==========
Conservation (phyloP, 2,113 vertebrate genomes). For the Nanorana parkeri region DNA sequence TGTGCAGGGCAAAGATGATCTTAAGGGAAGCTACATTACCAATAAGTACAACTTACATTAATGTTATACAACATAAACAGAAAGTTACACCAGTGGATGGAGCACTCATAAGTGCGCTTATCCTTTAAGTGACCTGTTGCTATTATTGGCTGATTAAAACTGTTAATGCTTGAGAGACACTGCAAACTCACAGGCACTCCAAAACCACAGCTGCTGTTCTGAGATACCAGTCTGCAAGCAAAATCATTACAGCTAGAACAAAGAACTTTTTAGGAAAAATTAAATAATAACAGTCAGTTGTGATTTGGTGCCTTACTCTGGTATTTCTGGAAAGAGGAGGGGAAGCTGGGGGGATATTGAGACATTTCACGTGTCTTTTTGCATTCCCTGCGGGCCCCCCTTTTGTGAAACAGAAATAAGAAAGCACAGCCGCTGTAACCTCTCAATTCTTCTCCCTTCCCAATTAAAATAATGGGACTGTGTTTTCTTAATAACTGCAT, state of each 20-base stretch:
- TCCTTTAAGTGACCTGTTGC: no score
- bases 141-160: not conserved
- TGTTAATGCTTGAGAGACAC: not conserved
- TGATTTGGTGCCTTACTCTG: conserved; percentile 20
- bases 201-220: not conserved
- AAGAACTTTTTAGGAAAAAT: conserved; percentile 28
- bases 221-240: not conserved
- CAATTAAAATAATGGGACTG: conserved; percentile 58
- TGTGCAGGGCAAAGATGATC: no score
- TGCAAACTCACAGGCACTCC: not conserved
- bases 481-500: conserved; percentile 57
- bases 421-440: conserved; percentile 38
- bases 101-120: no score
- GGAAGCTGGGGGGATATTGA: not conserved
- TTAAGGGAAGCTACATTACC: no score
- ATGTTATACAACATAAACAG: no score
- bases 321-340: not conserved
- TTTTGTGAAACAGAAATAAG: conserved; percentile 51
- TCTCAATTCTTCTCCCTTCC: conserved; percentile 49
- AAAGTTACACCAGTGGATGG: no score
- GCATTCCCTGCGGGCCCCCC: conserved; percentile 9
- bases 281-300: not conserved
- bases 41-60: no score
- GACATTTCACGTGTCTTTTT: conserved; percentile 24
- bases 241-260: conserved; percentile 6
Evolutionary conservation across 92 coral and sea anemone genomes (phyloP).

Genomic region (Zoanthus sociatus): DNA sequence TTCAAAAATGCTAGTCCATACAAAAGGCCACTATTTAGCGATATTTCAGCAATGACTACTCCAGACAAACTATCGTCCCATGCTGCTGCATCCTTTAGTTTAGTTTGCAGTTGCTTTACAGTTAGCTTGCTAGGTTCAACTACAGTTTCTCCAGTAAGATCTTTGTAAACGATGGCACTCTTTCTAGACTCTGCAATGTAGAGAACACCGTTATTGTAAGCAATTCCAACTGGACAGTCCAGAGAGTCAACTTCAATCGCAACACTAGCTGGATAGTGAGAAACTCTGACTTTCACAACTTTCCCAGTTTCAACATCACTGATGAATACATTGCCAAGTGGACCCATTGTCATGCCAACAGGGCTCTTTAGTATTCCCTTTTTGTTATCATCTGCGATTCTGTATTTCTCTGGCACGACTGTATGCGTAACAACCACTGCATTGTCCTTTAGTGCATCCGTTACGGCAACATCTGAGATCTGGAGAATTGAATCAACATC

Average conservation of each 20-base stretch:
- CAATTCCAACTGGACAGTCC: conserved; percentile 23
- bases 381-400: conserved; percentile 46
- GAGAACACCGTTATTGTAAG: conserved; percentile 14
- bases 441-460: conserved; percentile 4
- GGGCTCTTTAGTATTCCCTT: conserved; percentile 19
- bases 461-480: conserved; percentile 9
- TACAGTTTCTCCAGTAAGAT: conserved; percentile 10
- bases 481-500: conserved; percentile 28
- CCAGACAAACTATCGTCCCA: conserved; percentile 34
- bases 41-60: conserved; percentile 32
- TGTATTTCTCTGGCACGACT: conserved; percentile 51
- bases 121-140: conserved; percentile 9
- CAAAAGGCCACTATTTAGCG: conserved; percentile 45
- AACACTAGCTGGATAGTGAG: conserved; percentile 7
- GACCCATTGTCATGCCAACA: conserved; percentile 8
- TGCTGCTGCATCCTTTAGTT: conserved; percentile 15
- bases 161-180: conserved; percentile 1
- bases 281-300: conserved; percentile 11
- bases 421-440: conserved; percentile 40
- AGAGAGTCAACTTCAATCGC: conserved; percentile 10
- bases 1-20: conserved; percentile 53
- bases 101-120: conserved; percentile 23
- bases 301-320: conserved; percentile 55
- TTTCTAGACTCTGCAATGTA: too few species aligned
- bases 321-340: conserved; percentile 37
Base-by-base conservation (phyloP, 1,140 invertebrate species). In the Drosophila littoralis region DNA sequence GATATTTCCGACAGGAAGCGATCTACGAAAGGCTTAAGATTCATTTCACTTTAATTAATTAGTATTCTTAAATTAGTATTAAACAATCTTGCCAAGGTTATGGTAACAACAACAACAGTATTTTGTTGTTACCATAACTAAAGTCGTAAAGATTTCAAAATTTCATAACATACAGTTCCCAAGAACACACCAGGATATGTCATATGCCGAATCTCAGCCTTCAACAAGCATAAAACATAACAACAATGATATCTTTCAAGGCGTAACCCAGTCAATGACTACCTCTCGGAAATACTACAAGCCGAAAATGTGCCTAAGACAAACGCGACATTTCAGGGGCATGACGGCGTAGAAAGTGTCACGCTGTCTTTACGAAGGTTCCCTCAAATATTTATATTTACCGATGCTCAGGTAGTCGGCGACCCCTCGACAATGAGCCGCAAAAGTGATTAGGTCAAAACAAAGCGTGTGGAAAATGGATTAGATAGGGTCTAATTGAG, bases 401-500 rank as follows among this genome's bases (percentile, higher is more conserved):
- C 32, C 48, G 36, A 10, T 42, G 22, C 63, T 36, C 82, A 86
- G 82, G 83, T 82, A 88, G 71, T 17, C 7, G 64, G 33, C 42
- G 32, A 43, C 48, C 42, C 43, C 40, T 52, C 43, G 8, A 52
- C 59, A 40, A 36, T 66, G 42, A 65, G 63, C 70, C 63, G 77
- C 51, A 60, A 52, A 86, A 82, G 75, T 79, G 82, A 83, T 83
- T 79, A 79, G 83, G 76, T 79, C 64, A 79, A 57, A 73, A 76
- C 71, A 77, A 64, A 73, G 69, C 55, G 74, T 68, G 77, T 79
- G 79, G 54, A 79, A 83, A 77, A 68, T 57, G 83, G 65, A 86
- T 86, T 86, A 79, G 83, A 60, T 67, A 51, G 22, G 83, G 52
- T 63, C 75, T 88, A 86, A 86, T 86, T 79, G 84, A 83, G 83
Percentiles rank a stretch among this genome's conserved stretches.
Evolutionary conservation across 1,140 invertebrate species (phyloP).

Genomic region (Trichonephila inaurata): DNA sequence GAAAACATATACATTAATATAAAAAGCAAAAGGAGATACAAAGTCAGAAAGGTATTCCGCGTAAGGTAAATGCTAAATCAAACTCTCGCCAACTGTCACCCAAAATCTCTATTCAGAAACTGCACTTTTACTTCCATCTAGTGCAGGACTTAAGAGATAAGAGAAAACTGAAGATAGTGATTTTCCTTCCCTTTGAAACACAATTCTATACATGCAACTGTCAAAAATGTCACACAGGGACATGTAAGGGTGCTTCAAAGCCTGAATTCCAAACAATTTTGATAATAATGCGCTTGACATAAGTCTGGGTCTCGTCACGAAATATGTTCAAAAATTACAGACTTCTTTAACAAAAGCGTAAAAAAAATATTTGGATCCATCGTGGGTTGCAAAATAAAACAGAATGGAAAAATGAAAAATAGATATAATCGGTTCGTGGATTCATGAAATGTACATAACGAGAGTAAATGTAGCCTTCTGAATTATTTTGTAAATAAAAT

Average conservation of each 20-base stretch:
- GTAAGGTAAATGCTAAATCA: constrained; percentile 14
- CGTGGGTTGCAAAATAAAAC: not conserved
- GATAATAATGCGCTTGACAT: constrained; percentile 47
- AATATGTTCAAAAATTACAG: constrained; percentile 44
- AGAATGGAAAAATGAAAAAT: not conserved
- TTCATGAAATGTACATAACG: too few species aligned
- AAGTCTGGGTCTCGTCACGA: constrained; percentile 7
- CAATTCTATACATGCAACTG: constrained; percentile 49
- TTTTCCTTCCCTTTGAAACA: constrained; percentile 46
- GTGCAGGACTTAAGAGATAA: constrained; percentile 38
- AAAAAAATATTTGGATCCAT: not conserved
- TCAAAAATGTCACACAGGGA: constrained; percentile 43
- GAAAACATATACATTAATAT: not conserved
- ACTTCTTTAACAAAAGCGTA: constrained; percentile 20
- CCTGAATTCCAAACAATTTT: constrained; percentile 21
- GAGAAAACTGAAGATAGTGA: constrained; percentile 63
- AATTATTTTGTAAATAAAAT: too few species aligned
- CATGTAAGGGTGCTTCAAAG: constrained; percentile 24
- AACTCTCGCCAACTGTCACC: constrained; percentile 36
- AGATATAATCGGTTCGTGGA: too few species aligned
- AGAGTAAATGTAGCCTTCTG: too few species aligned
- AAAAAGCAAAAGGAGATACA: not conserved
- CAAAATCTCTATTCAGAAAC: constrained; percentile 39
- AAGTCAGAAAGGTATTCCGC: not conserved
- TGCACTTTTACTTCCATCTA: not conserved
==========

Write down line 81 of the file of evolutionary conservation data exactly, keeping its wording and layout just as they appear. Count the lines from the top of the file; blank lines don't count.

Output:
- TCAAAAATGTCACACAGGGA: constrained; percentile 43